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A Radical, Questionable Move: Venezuela Withdraws Its 100 Bolivar Notes

Caracas.

Venezuela’s government has made the radical decision to withdraw the heretofore largest bill from circulation. President Nicolás Maduro made this decision public on Sunday, December 11, indicating that the 100 bolivar note would cease to be valid in 72 hours, after which it could be delivered to the country’s Central Bank.

The alleged reason for this decision is to strike at mafias engaged in illegal money transactions on the border with Colombia. It is also claimed that an NGO, with ties to the U.S. Treasury, aimed to buy up all the circulating currency and thereby destabilize the government. These heterogenous claims – the first tinted with anti-Colombian sentiment – are most likely not the real or at least not the central reasons for this surprising move.

Most likely the main objective in the demonetization of the 100 bolivar bill is to dramatically reduce liquidity and hence stem inflation. That is why the step has not produced significant resistance in the banking sector. The economist Francisco Rodríguez, former executive of Bank of America, sees it as positive.

The problem of illegal money, as Prabhat Patnaik explains reflecting on a similar move by Indian prime minister Modi, is much more complicated than simple stockpiles of cash. Obviously, a radical step like this one, in India or in Venezuela, could constitute a momentary blow to those involved in illegal operations, but it will not affect the essence of their various rackets, which will recover in the short or medium term.

How should a leftist evaluate this recent step? Undoubtedly, it affects the common people in their daily transactions: paying bus fares, buying newspapers, or making purchases in small markets without access to credit-debit card lines. It also touches the informal merchants who represent an important part of the economy. In Venezuela, the informal economy always grows around Christmas, with booming sales of trinkets, holiday foods, and crafts.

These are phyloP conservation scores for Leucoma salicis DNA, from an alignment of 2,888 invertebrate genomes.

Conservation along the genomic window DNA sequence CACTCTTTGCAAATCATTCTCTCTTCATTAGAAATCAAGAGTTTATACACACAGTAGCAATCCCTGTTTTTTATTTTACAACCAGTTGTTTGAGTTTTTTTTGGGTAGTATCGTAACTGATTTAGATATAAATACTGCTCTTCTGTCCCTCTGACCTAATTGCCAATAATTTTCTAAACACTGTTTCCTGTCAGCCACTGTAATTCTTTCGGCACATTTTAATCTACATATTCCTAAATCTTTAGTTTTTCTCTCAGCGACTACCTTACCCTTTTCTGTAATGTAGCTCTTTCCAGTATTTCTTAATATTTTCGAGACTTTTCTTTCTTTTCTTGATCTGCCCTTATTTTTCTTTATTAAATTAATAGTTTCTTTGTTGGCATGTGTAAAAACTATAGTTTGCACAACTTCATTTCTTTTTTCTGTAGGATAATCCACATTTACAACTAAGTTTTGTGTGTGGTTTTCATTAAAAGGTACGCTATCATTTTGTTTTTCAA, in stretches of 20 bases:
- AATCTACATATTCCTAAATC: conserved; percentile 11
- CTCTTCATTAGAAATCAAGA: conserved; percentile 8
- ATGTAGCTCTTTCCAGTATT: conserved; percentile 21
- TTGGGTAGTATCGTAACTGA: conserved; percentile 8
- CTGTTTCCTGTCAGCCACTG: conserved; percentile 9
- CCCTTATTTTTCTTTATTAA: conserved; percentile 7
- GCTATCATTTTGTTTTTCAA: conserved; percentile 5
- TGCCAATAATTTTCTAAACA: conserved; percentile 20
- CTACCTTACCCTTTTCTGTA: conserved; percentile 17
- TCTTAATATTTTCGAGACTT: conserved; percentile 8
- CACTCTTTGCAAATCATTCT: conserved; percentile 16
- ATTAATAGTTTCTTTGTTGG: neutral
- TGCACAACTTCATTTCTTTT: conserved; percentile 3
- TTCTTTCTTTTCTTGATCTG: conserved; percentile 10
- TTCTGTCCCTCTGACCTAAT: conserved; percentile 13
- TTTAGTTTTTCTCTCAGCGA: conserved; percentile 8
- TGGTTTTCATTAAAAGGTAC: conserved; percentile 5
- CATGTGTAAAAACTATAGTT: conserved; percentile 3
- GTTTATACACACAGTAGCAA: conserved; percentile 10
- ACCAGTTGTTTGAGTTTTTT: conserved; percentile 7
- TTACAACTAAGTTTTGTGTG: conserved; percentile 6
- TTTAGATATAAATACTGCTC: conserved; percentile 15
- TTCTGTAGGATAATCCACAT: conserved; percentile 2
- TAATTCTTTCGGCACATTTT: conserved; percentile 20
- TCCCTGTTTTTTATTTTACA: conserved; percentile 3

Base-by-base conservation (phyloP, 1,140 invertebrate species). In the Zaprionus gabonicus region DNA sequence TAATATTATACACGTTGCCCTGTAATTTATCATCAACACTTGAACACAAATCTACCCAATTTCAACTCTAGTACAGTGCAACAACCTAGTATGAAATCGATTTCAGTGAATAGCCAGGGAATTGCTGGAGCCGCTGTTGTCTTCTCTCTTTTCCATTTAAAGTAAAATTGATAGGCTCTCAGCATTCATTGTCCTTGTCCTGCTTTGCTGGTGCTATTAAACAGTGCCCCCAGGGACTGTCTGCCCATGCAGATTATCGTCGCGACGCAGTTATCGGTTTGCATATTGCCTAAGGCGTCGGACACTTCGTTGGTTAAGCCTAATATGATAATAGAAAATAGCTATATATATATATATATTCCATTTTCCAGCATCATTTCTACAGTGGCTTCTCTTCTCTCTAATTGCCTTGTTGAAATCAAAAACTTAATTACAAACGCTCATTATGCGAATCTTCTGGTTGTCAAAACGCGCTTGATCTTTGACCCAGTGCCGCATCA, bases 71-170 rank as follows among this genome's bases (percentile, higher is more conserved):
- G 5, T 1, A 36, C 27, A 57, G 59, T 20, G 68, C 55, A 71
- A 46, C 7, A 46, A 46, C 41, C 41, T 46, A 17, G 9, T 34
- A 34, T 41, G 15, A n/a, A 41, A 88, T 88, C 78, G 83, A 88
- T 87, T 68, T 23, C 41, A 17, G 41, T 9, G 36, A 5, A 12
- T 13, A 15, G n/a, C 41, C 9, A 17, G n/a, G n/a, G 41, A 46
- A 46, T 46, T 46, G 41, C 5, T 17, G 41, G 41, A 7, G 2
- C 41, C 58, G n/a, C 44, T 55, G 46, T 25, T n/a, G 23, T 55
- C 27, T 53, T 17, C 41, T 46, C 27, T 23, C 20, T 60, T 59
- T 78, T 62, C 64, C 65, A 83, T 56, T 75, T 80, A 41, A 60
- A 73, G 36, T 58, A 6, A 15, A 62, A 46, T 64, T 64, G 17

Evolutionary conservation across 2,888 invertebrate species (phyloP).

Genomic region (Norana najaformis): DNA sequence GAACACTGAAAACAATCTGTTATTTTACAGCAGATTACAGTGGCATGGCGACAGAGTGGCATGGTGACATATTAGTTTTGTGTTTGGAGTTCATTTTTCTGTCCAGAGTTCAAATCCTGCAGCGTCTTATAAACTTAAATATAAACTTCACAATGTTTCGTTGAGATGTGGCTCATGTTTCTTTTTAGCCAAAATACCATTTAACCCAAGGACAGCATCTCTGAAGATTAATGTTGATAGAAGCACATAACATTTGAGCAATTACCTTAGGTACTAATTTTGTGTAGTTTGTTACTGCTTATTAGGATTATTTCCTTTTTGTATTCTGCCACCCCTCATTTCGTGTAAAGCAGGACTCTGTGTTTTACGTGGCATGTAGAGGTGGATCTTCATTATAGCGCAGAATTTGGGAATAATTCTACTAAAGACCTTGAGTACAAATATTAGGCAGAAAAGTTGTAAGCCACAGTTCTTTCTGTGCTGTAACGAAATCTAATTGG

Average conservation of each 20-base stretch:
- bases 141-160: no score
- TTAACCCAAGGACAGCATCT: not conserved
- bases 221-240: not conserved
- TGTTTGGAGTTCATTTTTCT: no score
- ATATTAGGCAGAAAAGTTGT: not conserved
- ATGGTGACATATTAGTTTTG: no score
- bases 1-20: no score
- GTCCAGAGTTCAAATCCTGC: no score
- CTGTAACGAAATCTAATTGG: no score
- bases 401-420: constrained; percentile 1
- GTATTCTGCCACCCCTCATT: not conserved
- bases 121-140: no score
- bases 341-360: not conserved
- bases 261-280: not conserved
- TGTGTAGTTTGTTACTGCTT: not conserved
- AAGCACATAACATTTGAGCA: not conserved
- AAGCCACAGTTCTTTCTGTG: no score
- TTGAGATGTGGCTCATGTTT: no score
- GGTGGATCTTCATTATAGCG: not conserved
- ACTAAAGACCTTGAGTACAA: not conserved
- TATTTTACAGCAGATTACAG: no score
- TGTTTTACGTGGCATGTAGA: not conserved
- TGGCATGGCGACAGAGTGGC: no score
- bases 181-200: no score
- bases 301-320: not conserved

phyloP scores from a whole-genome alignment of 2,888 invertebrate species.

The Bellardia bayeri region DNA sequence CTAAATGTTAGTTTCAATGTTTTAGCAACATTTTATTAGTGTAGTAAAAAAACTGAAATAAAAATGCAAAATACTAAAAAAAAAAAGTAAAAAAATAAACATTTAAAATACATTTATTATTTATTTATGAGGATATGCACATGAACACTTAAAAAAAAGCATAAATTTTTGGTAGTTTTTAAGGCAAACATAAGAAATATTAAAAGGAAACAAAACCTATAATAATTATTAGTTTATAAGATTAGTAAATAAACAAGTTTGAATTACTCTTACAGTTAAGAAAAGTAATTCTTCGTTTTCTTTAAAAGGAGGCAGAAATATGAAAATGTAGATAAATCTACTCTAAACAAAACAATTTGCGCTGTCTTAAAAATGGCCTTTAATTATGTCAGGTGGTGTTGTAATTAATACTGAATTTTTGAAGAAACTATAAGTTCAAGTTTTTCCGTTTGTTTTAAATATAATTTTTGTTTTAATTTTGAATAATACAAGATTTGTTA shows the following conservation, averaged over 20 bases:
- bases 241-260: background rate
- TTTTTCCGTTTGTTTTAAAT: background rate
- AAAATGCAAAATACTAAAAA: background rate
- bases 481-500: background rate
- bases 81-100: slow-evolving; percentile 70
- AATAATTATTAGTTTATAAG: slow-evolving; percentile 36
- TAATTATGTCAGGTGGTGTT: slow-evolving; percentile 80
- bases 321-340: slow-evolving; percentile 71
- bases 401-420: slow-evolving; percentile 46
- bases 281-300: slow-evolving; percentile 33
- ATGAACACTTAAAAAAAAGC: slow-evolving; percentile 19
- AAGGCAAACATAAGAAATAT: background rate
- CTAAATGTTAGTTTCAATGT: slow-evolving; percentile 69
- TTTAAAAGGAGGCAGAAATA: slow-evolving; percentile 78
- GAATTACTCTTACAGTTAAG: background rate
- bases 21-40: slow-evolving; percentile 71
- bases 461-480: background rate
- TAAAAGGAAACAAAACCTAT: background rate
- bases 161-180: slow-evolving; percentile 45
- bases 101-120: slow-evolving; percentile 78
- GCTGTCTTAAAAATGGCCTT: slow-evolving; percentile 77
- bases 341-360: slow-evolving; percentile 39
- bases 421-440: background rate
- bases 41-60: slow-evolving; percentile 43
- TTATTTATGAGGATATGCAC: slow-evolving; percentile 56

In the last instance, one’s evaluation of the step will go hand in hand with how one judges Maduro’s decision to rigorously satisfy the needs of financial capital in the country by paying all key bills and debts on time. These policies have made the Venezuelan president the most recent, if most surprising, poster boy of the Financial Times. The current step, because it tends toward macroeconomic stabilization, is in line with this general attitude.

However, I believe that this overall line is a mistaken one. Global financial capital cannot easily be made into a conjunctural ally. It is rather an inseparable, unshakable secret sharer. The bloc that Maduro may have in mind, composed of global financial capital at one extreme, and public employees and the poor masses on the other, is an unrealistic and unstable one.

It is an unstable alliance precisely because, when push comes to shove, the financial sector, which is supremely agile and well organized, will leave the popular elements by the wayside when it opts for one of the many other possible political alliances that are open to it. Socialism, even as a long-term goal, must step out of the picture.

What is being constructed has the appearance of a chimera in which a belligerent and pro-socialist discourse combines with a silent sell out. The president and other leaders may not be aware of this; they may think that the satisfaction of the financial world’s imperatives is just a short term, necessary concession. But insofar as it leads to demobilization, apathy, and confusion in what were once the pro-socialist bases, it also hamstrings the popular force that could redirect the country on a progressive or socialist path.

Socialism needs socialists, just as anti-imperialism needs antiimperialists. The errors of statist and substitutionist practices, which tempt leaders as the paths of least resistance, are well-known lessons of history. It is not with a public, televised discourse that one constructs socialism but with an organic force diffused among millions of individuals. Here, this is called “popular power,” and it is precisely what is in danger of being lost.

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Chris Gilbert is professor of political science in the Universidad Bolivariana de Venezuela.

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